Power drama “Richard II” gets gender makeover
09/19/2013 12:00 AM
09/18/2013 12:17 PM
Sometimes it takes a woman to be a king.
The new Prospect Theater Project staging of William Shakespeare’s historical play “Richard II” flips the gender in the classic work, giving us a female king. Veteran Modesto actress Jenni Abbott portrays the doomed British monarch in the production, which begins its run Sept. 27 at Prospect, opening the company’s 2013-14 season.
Artistic Director Jack Souza said the sex change-up isn’t uncommon in modern stagings of the Shakespearean work. He decided to go with a female lead because it was a more natural fit for the character.
“To my mind, casting a woman in the role is in many ways just more appropriate, particularly in the ways we’re meant to understand Richard’s temperament and disposition,” Souza said. “In a lot of ways, it’s easier to cast a woman. In a lot of historical texts, Richard is characterized as being effeminate. Men tend to misinterpret that. Also, Richard as a woman works well because of the more cerebral aspects to his characters, especially in opposition to Henry, who was more traditionally male.”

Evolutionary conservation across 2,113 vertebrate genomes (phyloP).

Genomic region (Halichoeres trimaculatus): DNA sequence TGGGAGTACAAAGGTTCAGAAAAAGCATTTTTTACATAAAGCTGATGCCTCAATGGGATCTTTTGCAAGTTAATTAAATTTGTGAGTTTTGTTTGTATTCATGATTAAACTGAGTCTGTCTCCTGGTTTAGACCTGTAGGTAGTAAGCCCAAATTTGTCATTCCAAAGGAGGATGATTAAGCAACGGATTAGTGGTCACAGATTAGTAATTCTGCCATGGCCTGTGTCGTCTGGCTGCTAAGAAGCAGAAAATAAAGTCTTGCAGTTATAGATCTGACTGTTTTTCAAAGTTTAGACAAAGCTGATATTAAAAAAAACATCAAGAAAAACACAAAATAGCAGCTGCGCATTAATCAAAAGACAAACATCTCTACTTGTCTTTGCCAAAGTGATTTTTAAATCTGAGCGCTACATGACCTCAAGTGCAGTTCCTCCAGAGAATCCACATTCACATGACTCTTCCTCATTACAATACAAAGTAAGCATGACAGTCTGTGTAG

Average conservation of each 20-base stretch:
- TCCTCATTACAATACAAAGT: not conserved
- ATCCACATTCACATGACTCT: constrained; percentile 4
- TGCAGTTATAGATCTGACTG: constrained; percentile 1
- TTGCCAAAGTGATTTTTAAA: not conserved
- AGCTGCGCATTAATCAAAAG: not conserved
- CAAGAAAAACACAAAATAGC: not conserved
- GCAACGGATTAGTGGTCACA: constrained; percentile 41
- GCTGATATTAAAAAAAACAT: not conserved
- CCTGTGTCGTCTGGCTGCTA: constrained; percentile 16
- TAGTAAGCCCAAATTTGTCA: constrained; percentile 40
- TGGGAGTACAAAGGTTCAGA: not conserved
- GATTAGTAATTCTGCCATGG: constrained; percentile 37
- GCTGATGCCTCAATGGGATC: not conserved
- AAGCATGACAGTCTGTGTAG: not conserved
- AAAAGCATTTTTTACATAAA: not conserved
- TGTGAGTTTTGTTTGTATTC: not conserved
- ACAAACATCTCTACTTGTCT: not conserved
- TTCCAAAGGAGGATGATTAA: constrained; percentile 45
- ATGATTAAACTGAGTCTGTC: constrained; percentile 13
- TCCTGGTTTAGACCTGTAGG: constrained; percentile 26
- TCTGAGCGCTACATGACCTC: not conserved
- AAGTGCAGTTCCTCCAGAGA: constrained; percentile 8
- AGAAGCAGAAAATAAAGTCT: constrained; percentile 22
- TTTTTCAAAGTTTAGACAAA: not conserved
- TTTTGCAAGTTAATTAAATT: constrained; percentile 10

Oakdale actor Joseph Curdy will portray Henry Bolingbroke, King Richard II’s cousin who later takes his crown. Curdy is an Oxfordian scholar who studied in Stratford, England, and brings a wealth of academic Shakespearean knowledge to the cast, Souza said.
Abbott, meanwhile, has some two decades’ worth of acting experience in the area and had lead roles in past Prospect performances of “The Belle of Amherst,” “To Kill a Mockingbird” and “The Grapes of Wrath,” and directed “Pygmalion.”
“Jenni is one of those actresses who across the board demands respect,” Souza said.
The play chronicles the last few years of Richard II’s reign and explores the nature of leadership and power. The Prospect production features a cast of 14, including veteran performers Christopher Volkerts, Reed Boyer, Bill Roe, Michael Hewitt and Robin Bjerke.
Souza will direct the production, which will include period 14th century costuming by The RedHead’s Threads. Souza said he was attracted to the history and drama inherent in “Richard II.”
“I think audiences can look forward to a really human approach to Shakespeare. This is not a play about beautiful language, but about the complexity of human relationships under duress.”
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